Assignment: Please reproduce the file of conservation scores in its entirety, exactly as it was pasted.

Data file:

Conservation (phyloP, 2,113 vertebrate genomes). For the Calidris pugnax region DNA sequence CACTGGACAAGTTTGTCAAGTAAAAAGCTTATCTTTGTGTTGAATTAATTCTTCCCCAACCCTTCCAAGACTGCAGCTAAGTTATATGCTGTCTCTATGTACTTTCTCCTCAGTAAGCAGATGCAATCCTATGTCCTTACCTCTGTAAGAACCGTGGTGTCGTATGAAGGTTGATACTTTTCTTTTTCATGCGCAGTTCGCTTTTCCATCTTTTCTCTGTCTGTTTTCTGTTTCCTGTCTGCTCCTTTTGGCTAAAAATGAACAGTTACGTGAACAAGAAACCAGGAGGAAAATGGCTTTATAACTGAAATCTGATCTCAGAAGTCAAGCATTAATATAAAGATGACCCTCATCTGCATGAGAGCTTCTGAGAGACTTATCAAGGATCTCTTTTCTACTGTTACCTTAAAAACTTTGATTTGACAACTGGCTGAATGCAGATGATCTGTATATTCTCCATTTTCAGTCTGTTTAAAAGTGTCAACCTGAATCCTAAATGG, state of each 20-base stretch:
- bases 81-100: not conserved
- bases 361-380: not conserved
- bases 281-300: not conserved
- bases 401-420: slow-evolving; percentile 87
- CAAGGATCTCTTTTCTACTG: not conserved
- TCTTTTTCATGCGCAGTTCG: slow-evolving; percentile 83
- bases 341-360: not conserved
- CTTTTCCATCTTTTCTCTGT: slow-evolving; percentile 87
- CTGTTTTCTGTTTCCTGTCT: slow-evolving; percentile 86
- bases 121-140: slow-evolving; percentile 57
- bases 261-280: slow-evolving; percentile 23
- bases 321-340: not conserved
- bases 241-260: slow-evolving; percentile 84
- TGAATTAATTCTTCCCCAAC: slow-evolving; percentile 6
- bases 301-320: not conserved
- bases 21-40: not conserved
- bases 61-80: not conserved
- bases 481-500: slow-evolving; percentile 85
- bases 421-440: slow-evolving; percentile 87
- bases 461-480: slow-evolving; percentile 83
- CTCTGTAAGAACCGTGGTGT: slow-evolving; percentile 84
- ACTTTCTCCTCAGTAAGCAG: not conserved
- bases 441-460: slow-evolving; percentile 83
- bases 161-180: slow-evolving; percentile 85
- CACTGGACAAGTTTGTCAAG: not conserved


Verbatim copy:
Conservation (phyloP, 2,113 vertebrate genomes). For the Calidris pugnax region DNA sequence CACTGGACAAGTTTGTCAAGTAAAAAGCTTATCTTTGTGTTGAATTAATTCTTCCCCAACCCTTCCAAGACTGCAGCTAAGTTATATGCTGTCTCTATGTACTTTCTCCTCAGTAAGCAGATGCAATCCTATGTCCTTACCTCTGTAAGAACCGTGGTGTCGTATGAAGGTTGATACTTTTCTTTTTCATGCGCAGTTCGCTTTTCCATCTTTTCTCTGTCTGTTTTCTGTTTCCTGTCTGCTCCTTTTGGCTAAAAATGAACAGTTACGTGAACAAGAAACCAGGAGGAAAATGGCTTTATAACTGAAATCTGATCTCAGAAGTCAAGCATTAATATAAAGATGACCCTCATCTGCATGAGAGCTTCTGAGAGACTTATCAAGGATCTCTTTTCTACTGTTACCTTAAAAACTTTGATTTGACAACTGGCTGAATGCAGATGATCTGTATATTCTCCATTTTCAGTCTGTTTAAAAGTGTCAACCTGAATCCTAAATGG, state of each 20-base stretch:
- bases 81-100: not conserved
- bases 361-380: not conserved
- bases 281-300: not conserved
- bases 401-420: slow-evolving; percentile 87
- CAAGGATCTCTTTTCTACTG: not conserved
- TCTTTTTCATGCGCAGTTCG: slow-evolving; percentile 83
- bases 341-360: not conserved
- CTTTTCCATCTTTTCTCTGT: slow-evolving; percentile 87
- CTGTTTTCTGTTTCCTGTCT: slow-evolving; percentile 86
- bases 121-140: slow-evolving; percentile 57
- bases 261-280: slow-evolving; percentile 23
- bases 321-340: not conserved
- bases 241-260: slow-evolving; percentile 84
- TGAATTAATTCTTCCCCAAC: slow-evolving; percentile 6
- bases 301-320: not conserved
- bases 21-40: not conserved
- bases 61-80: not conserved
- bases 481-500: slow-evolving; percentile 85
- bases 421-440: slow-evolving; percentile 87
- bases 461-480: slow-evolving; percentile 83
- CTCTGTAAGAACCGTGGTGT: slow-evolving; percentile 84
- ACTTTCTCCTCAGTAAGCAG: not conserved
- bases 441-460: slow-evolving; percentile 83
- bases 161-180: slow-evolving; percentile 85
- CACTGGACAAGTTTGTCAAG: not conserved